India Poised for Transport Network Boom
Driven by a staggering increase in mobile broadband traffic in the last year, India has emerged as the best-performing optical networking market in 2017, according to a recent report from Ovum. The market research firm reckons that optical networking sales in India are up 11.8% this year.
Thanks to the growth of 4G, and efforts by telcos to prepare for the arrival of 5G in the next few years, the optical networking market is likely to continue growing for the next five years, says Ovum Ltd. "Mobile broadband growth will drive India to be the fastest-growing market through 2022," writes the company. "Ovum is forecasting an 11.4% CAGR [compound annual growth rate] driven by 4G and future 5G growth."
Ciena Corp. (NYSE: CIEN), one of the vendors active in this market, is clearly encouraged by the outlook. "Leading Indian service providers have said transport -- including optical transport, wireless transport, and submarine cable systems -- is one area they have underinvested in, and there is a lot of focus and investment expected in this space over the coming couple of years," says Ryan Perera, Ciena's vice president and general manager of regional sales for the Asia Pacific.
Much of the growth in the transport network is happening as Indian consumers take up 4G services. Newish service provider Reliance Jio has totally changed the dynamics of India's mobile broadband market by offering free and low-cost data deals. Its move forced the incumbents to reduce their prices and triggered a subscriber boom. From a usage perspective, the mobile broadband market is thriving.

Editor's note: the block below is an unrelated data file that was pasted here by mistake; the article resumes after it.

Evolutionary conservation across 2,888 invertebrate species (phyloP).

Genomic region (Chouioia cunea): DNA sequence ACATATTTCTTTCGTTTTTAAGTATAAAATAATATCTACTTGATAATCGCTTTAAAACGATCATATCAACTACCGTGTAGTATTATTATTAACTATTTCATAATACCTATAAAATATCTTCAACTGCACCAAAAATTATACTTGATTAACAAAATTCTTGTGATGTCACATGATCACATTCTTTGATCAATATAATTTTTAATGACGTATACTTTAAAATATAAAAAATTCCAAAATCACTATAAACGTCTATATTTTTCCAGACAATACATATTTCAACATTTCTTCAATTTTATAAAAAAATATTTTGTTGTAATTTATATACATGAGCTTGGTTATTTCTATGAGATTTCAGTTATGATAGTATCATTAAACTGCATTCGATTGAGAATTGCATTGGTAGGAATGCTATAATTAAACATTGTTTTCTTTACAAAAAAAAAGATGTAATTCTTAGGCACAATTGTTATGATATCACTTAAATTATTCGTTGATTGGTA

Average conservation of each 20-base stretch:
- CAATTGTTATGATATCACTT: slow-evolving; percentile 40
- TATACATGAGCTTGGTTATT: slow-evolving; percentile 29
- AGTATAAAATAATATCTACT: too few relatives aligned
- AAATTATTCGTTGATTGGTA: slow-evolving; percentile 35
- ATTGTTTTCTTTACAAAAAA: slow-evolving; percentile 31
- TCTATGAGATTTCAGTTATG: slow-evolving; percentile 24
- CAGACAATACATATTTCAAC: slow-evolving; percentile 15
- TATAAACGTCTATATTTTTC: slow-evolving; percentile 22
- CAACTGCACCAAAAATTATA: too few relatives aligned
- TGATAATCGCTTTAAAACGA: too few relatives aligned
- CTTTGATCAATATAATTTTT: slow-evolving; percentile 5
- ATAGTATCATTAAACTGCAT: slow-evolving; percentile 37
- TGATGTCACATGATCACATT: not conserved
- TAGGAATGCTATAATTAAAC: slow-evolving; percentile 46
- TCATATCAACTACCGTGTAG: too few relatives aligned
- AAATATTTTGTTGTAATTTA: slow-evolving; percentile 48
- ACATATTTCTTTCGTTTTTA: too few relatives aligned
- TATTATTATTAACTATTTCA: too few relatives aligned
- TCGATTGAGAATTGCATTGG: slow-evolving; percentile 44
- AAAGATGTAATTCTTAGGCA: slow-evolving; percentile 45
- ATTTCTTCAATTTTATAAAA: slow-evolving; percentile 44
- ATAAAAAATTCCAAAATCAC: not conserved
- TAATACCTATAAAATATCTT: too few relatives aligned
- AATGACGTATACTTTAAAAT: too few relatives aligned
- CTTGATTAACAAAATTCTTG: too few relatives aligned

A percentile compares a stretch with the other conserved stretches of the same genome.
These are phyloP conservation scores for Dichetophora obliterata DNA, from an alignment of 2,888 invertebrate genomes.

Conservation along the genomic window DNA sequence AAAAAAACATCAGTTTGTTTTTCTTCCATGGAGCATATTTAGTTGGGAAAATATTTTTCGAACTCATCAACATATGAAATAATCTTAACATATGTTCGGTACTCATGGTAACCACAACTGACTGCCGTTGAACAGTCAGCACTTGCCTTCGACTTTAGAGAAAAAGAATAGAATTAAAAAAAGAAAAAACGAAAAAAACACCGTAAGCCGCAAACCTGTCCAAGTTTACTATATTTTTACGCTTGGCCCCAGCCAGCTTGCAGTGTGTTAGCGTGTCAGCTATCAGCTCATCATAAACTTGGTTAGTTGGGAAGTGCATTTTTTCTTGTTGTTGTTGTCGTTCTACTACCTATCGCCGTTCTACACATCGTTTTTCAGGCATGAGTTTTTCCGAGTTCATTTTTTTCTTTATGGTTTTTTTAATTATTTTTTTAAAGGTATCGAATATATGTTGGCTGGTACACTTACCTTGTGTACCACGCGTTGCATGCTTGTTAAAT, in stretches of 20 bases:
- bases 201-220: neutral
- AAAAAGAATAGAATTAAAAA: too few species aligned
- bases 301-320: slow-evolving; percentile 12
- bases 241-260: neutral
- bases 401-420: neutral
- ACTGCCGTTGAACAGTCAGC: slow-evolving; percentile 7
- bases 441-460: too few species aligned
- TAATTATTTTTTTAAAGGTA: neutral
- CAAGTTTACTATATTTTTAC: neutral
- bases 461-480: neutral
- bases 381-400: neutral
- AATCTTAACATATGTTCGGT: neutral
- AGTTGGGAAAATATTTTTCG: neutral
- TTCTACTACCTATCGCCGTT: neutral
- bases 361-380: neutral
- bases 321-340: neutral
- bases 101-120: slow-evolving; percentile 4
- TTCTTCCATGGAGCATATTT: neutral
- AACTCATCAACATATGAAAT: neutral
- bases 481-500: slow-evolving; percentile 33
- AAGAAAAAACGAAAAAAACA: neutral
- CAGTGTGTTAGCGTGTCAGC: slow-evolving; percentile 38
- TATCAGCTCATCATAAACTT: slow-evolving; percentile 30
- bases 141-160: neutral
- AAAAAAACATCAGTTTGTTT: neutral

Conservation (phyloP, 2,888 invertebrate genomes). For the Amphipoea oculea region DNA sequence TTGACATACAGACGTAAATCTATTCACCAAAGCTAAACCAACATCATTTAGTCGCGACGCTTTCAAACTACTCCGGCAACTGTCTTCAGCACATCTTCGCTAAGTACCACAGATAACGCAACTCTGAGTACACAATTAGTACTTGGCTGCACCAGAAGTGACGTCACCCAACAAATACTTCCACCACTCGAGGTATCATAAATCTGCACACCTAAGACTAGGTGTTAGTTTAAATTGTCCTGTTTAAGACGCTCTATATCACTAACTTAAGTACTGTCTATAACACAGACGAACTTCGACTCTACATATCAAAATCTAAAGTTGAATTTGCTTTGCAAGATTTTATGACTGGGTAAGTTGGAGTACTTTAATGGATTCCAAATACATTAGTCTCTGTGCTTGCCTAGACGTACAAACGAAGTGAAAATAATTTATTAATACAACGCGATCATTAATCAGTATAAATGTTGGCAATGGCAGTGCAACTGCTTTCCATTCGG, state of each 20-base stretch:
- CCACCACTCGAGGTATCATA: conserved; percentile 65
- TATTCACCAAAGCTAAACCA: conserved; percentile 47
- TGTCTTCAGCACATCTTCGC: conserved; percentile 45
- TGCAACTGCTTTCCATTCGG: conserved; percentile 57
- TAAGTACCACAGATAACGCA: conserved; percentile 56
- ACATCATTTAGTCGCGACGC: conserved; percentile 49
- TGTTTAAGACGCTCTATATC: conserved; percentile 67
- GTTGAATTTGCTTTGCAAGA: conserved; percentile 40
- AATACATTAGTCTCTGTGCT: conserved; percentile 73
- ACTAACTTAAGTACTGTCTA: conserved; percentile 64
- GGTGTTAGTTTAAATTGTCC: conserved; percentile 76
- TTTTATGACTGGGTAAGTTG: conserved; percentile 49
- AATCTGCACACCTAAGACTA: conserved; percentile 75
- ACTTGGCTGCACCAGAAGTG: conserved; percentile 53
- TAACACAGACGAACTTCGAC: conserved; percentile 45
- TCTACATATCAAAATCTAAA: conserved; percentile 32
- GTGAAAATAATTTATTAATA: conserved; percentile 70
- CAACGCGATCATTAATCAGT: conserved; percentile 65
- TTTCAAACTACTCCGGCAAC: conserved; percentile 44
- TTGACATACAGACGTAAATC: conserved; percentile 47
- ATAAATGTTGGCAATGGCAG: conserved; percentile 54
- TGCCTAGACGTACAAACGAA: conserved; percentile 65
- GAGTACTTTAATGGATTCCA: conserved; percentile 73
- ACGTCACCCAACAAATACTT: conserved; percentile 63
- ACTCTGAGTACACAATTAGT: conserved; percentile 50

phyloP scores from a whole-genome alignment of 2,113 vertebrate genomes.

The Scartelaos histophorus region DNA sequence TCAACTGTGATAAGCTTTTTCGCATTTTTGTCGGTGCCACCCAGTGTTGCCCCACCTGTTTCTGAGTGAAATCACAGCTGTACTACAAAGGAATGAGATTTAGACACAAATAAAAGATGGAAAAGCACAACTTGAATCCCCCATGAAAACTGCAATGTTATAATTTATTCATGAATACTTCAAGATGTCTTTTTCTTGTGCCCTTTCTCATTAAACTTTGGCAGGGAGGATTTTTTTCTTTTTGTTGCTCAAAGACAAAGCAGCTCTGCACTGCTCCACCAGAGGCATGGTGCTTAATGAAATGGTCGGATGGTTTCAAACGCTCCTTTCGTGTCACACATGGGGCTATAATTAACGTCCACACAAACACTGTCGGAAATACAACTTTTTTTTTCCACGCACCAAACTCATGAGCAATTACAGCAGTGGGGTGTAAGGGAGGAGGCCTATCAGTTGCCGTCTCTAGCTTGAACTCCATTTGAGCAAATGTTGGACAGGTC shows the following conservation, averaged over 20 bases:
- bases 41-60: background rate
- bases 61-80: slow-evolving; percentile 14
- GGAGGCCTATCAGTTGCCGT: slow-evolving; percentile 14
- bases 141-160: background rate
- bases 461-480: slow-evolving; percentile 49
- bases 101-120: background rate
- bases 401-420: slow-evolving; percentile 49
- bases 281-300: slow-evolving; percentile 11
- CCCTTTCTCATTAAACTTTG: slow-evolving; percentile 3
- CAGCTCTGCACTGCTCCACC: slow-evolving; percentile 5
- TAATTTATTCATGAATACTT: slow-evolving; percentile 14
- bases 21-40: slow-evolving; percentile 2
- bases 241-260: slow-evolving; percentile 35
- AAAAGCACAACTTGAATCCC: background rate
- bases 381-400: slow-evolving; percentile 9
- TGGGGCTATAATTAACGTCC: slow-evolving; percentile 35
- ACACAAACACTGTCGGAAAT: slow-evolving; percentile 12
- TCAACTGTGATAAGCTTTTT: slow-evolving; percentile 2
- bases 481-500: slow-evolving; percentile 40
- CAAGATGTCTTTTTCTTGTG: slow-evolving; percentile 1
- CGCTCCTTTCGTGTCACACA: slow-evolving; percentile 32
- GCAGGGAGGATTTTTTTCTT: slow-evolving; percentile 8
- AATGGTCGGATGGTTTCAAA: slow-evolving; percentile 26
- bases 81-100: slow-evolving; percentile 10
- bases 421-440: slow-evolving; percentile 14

"The Indian market was primarily focused on voice, so the networks were primarily microwave based," says Sanjay Nayak, the CEO of equipment vendor Tejas Networks India Ltd. "Only 20% of the basestations are fiberized as of now, while it is 80% in China for a similar population spread. Our networks got built in a very skewed way. Now, the telcos have little option but to upgrade the networks to prepare them for mobile broadband and 5G growth."
Indeed, there is skepticism in the global market that microwave technologies will be able to support much higher-speed 5G connections. That augurs well for the vendors of fiber optic networks that are targeting the Indian market.
"These [5G and connected things] will place enormous pressure on the way underlying transport networks are designed," explains Perera. "5G will require centralized RAN [C-RAN] architecture. In 5G networks, network slicing is being planned in the radio network and the packet core. In order to realize the full benefit of network slicing, the underlying transport network also needs to work in tandem."
"We are actively working with Indian operators to modernize core backbones to cater to this new reality [of data growth]," adds Perera. "On the other hand, access networks are arguably the most underinvested area in India. With [5G] front-haul and back-haul transport architectures will be critical."
As for the other India...
But 4G and 5G are just one part of the equation. Expansion in the rural sector through BharatNet (previously called the National Optic Fiber Network) project is also fueling demand for transport network gear. Telcos including RJio, Bharti Airtel Ltd. (Mumbai: BHARTIARTL), Vodafone India and Idea Cellular Ltd. have already signed up to buy bandwidth from the government-backed player.
"Rural fiberization, from the government side, is the second most important area of growth in the country," says Nayak.
Gagandeep Kaur, contributing editor, special to Light Reading